As well as manufacturing sub-sector that is made up of large, medium and small enterprises, as well as cottage and hand-craft unit. This is consistent with the growth aspirations of most developing countries, as the structure of the economy is expected to change as growth progresses.

By: Adefolarin A. Olamilekan,
Political Economist and Development Researcher.
Email:adefolarin77@gmail.com, 08073814436-Abuja.

Shoprite to Leave The Nigerian Market

The shopping giant and South African Company, Shoprite Holdings Limited, says it will auction off its outlets in Nigeria.

The megastore company with presence in most Nigerian cities hinged this decision on the coronavirus pandemic which has disrupted major businesses globally.

This is coming about 15 years after it opened its first store in Lagos in December 2005.

In an “Operational and Voluntary Trading Update (52 Weeks Ended 28 June 2020)” released on Monday, the company said it has been approached by “various potential investors”.

The update partly read, “Despite difficult circumstances, in a year incorporating the COVID-19 lockdown and accompanying regulations governing trade, transport and operations, the Group increased total sale of merchandise for the 52 weeks to 28 June 2020 (including the impact of hyperinflation in the prior year) by 6.4% to approximately R156.9 billion. Like-for-like growth for

the year was 4.4%.

“Following approaches from various potential investors, and in line with our re-evaluation of the Group’s operating model in Nigeria, the Board has decided to initiate a formal process to consider the potential sale of all, or a majority stake, in Retail Supermarkets Nigeria Limited, a subsidiary of Shoprite International Limited.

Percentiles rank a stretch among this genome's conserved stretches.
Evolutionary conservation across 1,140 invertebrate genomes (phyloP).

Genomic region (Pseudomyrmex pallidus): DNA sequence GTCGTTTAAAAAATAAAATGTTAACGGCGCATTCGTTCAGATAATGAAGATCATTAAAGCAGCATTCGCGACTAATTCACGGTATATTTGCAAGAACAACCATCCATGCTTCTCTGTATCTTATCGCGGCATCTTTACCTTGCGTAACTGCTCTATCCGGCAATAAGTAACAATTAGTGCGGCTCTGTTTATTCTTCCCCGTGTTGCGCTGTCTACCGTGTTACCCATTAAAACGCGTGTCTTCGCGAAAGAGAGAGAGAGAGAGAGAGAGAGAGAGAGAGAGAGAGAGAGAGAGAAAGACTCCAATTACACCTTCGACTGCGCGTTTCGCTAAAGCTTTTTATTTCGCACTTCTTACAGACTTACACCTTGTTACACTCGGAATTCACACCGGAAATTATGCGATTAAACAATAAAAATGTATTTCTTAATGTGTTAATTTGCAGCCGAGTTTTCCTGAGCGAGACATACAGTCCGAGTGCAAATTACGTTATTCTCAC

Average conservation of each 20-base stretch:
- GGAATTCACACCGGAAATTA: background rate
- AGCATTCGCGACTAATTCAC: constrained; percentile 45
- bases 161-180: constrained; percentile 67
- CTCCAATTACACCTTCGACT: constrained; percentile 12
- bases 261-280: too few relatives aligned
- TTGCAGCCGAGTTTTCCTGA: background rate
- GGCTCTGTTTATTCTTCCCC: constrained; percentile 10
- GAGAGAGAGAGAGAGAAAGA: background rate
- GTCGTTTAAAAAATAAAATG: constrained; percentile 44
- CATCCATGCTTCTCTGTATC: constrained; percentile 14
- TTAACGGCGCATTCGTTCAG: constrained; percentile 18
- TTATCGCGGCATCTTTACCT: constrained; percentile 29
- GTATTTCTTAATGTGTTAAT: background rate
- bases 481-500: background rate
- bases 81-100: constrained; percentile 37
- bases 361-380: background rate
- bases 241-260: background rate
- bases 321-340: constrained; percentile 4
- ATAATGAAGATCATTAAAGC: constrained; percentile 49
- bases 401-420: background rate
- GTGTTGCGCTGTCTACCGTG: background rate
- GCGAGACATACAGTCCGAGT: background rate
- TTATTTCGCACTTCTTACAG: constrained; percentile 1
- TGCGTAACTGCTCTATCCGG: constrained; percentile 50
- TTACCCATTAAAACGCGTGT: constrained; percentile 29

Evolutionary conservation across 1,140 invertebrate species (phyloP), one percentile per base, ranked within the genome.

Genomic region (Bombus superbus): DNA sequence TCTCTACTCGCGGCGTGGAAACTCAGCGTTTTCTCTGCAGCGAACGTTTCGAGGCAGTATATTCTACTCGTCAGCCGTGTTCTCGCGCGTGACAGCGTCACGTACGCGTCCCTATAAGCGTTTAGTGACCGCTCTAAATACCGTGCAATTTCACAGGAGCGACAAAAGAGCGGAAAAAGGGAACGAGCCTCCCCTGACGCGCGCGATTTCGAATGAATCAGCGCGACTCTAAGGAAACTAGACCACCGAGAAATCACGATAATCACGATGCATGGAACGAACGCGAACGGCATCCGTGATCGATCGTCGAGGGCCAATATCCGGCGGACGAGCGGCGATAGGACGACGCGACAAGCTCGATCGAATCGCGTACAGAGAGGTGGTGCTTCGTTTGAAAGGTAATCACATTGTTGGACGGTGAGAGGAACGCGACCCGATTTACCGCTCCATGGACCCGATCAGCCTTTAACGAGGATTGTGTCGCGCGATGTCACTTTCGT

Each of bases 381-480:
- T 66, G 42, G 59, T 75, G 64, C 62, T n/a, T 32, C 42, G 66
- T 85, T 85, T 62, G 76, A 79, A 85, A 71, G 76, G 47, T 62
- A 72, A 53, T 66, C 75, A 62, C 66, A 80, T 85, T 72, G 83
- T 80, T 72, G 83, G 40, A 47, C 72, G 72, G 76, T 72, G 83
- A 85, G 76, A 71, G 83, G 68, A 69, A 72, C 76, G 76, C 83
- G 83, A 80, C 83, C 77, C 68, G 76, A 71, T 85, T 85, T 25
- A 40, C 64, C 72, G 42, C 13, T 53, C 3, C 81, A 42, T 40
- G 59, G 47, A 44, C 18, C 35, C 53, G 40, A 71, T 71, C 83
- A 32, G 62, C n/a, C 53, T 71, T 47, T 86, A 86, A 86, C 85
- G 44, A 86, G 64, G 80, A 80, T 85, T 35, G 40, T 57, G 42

“As such, Retail Supermarkets Nigeria Limited may be classified as a discontinued operation when Shoprite reports its results for the year. Any further updates will be provided to the market at the appropriate time.”

The company, which provides jobs for more than 2,000 Nigerians, has over 25 stores across eight states of the Federation including the Federal Capital Territory, Abuja.

Source: The Punch.

CONVID-19 PANDEMIC: MAKING 2020 BUDGET WORKABLE AND IMPLEMENTABLE

Adefolarin A. Olamilekan, Political Economist & Development Researcher

“Budget of Sustaining Growth and Job Creation” is the year 2020 executive budget proposal that President Mohammadu Buhari presented to joint session of the National Assembly, Abuja on Tuesday, October 8, 2019.

When the President signed the 2020 Appropriation Act on December 17, 2019, the N10.59 trillion Budget consisted of N4.84 trillion recurrent expenditure, N2.46 trillion capital expenditure, N2.72 trillion for debt servicing, N2.28 trillion for fiscal deficit and deficit-to-Gross Domestic Product (GDP) ratio of 1.52 per cent.